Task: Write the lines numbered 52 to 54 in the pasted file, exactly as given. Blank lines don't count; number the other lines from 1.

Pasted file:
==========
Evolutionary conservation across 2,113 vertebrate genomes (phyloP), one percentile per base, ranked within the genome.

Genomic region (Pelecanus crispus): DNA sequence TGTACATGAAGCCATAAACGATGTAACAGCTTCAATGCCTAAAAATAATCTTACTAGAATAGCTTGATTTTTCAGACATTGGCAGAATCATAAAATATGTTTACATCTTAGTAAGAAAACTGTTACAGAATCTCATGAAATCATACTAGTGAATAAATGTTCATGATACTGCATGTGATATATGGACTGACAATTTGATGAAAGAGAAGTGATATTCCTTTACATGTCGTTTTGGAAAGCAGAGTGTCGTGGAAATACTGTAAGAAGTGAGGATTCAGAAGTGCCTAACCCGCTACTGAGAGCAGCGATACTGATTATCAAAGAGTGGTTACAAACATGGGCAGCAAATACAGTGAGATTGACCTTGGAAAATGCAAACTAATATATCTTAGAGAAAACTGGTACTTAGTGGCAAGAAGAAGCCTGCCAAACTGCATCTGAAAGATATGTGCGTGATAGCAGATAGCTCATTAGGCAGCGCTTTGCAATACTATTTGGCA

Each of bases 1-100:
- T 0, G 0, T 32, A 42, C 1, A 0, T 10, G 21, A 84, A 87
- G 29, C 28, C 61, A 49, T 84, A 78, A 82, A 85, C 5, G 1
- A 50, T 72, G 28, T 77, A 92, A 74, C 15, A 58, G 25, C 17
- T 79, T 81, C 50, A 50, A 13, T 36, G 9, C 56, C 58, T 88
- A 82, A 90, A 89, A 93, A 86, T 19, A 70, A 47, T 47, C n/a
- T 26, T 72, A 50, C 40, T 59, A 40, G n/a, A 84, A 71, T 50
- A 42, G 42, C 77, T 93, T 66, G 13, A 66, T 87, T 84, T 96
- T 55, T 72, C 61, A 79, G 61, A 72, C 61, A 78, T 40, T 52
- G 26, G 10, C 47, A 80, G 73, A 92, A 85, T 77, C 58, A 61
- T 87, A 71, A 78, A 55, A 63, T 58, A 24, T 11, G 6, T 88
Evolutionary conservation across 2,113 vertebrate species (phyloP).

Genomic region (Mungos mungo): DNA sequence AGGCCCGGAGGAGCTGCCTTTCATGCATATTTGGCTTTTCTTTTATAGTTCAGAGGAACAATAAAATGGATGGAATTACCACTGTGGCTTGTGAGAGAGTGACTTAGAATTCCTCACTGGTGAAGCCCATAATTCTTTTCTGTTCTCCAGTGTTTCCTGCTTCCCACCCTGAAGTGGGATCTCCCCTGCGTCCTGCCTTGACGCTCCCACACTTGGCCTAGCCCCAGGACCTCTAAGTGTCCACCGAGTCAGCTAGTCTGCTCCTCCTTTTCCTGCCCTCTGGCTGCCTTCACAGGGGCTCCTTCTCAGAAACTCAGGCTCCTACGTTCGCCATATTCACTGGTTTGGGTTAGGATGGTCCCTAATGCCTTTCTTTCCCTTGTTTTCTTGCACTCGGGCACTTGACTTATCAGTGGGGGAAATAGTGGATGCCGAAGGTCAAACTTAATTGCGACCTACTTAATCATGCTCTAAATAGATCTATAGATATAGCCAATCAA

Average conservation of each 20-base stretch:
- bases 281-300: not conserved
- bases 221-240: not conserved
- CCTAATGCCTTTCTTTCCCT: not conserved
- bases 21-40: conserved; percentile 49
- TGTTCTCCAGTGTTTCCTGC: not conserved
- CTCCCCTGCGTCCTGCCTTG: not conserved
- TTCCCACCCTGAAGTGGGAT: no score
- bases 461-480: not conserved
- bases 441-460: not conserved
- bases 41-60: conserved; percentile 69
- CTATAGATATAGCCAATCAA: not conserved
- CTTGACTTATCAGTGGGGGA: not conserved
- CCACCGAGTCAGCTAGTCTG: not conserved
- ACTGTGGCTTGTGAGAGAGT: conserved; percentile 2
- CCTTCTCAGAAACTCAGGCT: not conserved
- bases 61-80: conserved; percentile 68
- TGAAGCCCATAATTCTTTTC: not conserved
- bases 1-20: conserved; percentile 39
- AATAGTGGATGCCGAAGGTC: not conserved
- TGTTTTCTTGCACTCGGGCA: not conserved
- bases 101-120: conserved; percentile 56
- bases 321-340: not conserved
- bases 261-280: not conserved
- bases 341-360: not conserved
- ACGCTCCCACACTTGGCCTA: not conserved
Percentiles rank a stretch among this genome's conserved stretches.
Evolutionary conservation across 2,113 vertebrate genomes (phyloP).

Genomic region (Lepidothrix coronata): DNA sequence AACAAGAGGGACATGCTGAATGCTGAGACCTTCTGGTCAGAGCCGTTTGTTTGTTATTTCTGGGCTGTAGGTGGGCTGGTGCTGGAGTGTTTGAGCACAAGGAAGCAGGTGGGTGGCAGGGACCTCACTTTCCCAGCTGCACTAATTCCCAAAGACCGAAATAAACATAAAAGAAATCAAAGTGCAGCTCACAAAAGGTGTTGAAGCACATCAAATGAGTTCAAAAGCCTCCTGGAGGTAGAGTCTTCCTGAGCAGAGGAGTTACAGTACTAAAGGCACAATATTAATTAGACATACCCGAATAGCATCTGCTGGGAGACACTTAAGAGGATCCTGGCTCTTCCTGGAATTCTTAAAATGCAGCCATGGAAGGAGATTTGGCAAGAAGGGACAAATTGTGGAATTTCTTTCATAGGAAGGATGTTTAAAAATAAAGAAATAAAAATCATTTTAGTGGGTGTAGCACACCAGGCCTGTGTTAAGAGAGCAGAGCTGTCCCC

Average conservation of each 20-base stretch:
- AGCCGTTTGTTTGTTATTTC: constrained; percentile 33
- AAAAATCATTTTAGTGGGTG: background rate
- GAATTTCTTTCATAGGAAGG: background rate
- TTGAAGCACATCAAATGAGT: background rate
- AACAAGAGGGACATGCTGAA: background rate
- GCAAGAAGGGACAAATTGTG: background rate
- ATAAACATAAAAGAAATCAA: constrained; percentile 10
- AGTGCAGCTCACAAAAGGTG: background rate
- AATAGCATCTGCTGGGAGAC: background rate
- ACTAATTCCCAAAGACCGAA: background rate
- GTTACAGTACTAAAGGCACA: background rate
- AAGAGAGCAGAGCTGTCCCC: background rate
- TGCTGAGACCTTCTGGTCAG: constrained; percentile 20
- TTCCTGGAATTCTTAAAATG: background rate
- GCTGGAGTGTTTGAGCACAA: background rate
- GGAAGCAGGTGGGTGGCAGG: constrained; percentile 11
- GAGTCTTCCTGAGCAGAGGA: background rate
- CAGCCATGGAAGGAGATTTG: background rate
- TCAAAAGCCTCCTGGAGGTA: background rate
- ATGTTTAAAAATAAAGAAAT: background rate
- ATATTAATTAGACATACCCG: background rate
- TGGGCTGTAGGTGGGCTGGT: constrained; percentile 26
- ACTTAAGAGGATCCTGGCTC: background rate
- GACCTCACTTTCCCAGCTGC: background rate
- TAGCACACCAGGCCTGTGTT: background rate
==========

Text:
- ATAAACATAAAAGAAATCAA: constrained; percentile 10
- AGTGCAGCTCACAAAAGGTG: background rate
- AATAGCATCTGCTGGGAGAC: background rate